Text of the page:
Mankind has made remarkable progress in every arena of human endeavor— except possibly getting Congress to do anything, getting women as hosts on late night tv and getting speedy service from the local pharmacy. Even in this Twenty-First Century, the time it takes to get a “fill” or refill of a script can take “from here to eternity.”
Recently, I trudged up to the neighborhood apothecary for a prescription re-up. It’s toward the end of the work day, the place is crowded and I’m at the end of a long line of folks waiting to be served. (None of the folks waiting appears to be in a festive mood, by the way.)
I glance at the six digits on my bottle’s label and for a few seconds and think “I hope that serial number is not really the number of people ahead of me in line.” It wasn’t, of course, and even if I considered trying another pharmacy, the situation could very likely be the same. Or worse.
The pharmacy is located in a far right corner of one of those bigger box, national grocery chain stores that surely considers itself an alternative to Amazon.com. The store is newly opened and they sell EVERYTHING— from groceries to drugs to stump removal equiment. In order to sell all that stuff, the store is as big as an ocean harbor, so big you could park an aircraft carrier inside. So big, you almost need to leave a trail of bread crumbs behind so that you can find your way back to the store’s entrance/exit. (As you might expect, the store sells bread crumbs, too.) Signage abounds. In the Pharmacy, underneath “Rx Drop-Off” is a neatly lettered sign that requests NO CELL PHONES.
It looks like it’s going to be an ordeal, so I do what I always do when I have an unexpected wait. I eavesdrop on the other folks satnding in line. Just listening to a few folks while they wait gives me a clue as to why the pharmacy staff has added a hastily hand written note taped to the big “Rx Pick-Up” sign that begs NO CUSSIN’ PLEASE.
COMMENTS HEARD FROM FOLKS WAITING IN THE RX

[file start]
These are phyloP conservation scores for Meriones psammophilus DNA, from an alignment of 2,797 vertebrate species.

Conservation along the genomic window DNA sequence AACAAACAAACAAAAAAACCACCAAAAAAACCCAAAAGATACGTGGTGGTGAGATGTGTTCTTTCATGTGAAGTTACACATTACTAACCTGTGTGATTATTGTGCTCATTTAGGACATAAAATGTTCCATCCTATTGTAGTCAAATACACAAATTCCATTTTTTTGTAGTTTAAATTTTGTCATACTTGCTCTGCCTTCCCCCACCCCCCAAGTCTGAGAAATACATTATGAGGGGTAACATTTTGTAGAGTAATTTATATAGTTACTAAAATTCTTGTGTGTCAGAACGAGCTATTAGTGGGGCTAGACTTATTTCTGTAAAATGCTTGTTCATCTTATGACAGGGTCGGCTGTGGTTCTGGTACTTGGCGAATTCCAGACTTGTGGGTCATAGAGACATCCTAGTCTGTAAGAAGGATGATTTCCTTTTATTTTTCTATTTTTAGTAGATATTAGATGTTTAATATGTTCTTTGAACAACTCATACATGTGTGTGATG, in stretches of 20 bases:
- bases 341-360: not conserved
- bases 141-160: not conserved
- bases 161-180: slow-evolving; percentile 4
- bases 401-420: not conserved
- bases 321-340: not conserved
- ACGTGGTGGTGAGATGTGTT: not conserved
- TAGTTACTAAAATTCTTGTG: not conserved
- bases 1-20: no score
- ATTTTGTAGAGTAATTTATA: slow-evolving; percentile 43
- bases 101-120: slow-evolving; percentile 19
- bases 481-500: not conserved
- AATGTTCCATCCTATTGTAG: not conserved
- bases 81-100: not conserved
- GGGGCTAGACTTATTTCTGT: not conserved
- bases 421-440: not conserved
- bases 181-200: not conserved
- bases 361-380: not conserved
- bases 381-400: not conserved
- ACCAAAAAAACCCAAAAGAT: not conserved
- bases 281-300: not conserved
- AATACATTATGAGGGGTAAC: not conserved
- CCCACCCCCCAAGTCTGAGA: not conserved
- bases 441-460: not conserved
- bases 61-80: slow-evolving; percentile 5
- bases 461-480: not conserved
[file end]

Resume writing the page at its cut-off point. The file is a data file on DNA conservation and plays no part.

On Sticker Shock
“Good grief,” the older woman says upon being told by the pharmacist the amount of her newly prescribed medicine, “there must be some mistake! You’ve priced my new medicine like it was fuckin’ m-m-m -meat. Or b-b-batteries. Or maybe razor b-b-blades.”
“It’s a good thing young folks, who want to have children don’t generally have to take this Viagra,” says a man appearing to be in his early eighties. “Judging from the cost of the stuff, the people who make it don’t want folks to have any fun at all. Or even want the human race to continue. The high price of these blue pills is as good as birth control.”
“I wouldn’t get my hopes up for a fast turnaround if I was you, fella. The only reason that pharmacist-tech asked for your DOB in the first place is so they can hope to have your prescription ready by the time your birthday rolls around.”
On Special Effects
“Good heavens,” says a middle-age man, reading the list of side effects of his doctor’s new Rx. “Diarrhea, anal leakage, dizziness, blurred vision, heart palpitations and dry mouth. If the disease don’t kill me, the side-effects damn sure will.”
“These possible side-effects of the prescription are worse th-th-th-than the original symptoms that sent me to the hospital in the first place. Probably just a way for the charlatans at the goddamn drug company to also market the antidote for the side-effects.”
“Hmmn. Seems like these side-effects are the same as those for rattlesnake bite.”
On Secret Weapon ‘Rx’
“When I think about it, mankind needs a better way of waging war. You know, wage war without really killing folks. Prescription side-effects might be the answer. You know, just dump some of that stuff whose side-effects are diarrhea, anal leakage, dizziness, blurred vision and stomach pain in the enemy’s water supply. It’s hard to fight a war when all the soldiers are sittin’ on the crapper with cramps… and a bad case of the shits.”
On Namin’ Names
“Dulera… Xarelto… Xanax….Zoloft… Levemir. I think the guy who comes up with the names for new prescription drugs is the same mofo who comes up with names of New Age rock bands”
By the time my number is finally called and I’ve got my refill in hand, my wallet is noticeably lighter. But I’ve learned a few things from the folks waiting in the Rx line. Mainly I’ve learned to call ahead for the next refill. And that maybe it might be cheaper and easier to resort to witchcraft to cure whatever it is that ails me next.
I’ve also learned that next time I come here to definitely buy the bread crumbs since I am now almost hopelessly lost inside the new store..